One of the many lessons I have learned over the past few months is how self-centered an illness can make you. When you are consumed by your own pain and fear, it creates a hard shell around you. It disconnects you from the world and from other people. For months, I couldn't concentrate enough to read a book. The only TV I could handle was 30 Rock reruns. I had only the dimmest awareness of the news. As horrible as it is to say, I was so consumed with my own problems that I didn't even spend much time thinking about the Newtown massacre. Of course, I cried a little when I saw that picture of the terrified children filing out of the school. (It was the little girl in stretch pants who got me, as those are the kinds of pants my kid wears almost every day. To think of a kid in those pants being shot at, I can't explain it.) I developed stronger opinions about gun control, and for a couple days, I looked at my daughter and thought about the horror that those parents must face, not only the loss of their children but the thought of the terrifying way that they spent their last moments. And yet, while I was in the depths of my personal turmoil, all these things were only passing thoughts, momentary distractions from what felt like the only real problem in the world — my fucking leg.
Now that I am beginning to recover, I feel somehow hollowed out by the experience. There is an empty space that is no longer filled with doctors appointments and paralyzing fear and pain, and I have to figure out how to fill it up again. The past three months felt like an eternity, and I can hardly remember what I used to do with all that time and mental energy. What was all that stuff that kept me so busy?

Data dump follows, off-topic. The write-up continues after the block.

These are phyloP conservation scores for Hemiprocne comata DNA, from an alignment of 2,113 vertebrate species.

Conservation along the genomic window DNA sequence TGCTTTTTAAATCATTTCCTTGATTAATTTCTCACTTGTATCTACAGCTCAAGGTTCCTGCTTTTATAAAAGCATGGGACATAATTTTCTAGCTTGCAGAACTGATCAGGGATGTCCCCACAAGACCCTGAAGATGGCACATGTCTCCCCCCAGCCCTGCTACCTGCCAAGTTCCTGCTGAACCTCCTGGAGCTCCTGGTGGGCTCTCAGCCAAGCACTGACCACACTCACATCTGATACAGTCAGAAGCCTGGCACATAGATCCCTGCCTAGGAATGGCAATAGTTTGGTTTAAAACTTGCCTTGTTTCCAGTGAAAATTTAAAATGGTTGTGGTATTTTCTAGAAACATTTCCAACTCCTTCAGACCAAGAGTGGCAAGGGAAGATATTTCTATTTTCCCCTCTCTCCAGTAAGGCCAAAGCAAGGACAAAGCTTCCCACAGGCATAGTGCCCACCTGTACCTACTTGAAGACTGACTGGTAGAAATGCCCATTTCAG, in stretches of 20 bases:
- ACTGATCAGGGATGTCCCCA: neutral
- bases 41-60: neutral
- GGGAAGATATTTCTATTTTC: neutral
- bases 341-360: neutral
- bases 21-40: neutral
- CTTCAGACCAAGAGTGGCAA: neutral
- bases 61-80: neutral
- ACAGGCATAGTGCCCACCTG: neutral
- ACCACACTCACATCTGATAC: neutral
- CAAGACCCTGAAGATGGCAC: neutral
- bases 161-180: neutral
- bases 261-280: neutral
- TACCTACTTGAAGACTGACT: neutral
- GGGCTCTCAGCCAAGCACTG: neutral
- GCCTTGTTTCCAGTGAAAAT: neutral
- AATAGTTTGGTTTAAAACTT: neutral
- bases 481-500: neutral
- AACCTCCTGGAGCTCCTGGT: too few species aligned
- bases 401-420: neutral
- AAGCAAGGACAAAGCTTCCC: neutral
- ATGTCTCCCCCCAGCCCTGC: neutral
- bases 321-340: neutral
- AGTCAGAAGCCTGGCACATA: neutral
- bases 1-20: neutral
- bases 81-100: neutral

I am so tempted to keep filling the space with my reflexive, self-centered worries. What does that twinge mean? What about that one? Am I going to reherniate my disc? What if I need another surgery and we go broke because of medical bills? Why is a new muscle in my back flaring up? What if it keeps getting worse? Will I be healthy enough for the trips we have planned in the spring? Will this screwed up back be able to carry me through the rest of my life? Maybe I should Google just a little...
But I am realizing a little more each day that it is time to start reconnecting with the world outside my own medical drama, time to start caring for other people as well as myself. Slowly, slowly, I am starting to remember what used to fill that space in my life. I am thinking again about my work, and my desire to make a difference with my career. I'm rejoining the PTA at Mia's school. I'm reading the newspaper. I'm reaching out again to friends. It even feels like I am relearning how to do the basic maintenance of life: balancing my checkbook, watering plants, returning library books, making grocery lists. These are things that, during that dark time, were simply impossible.
In many cases, I am still doing these things with a sense of emotional vacancy and bewilderment... "Why did I once think this mattered so much?" But I am doing them, and that is the first step. Maybe one day soon, I will finally unpack the suitcase I brought back with me from Mexico almost three months ago. It has been sitting in the guest room ever since, waiting for the day I am ready to reassemble my life.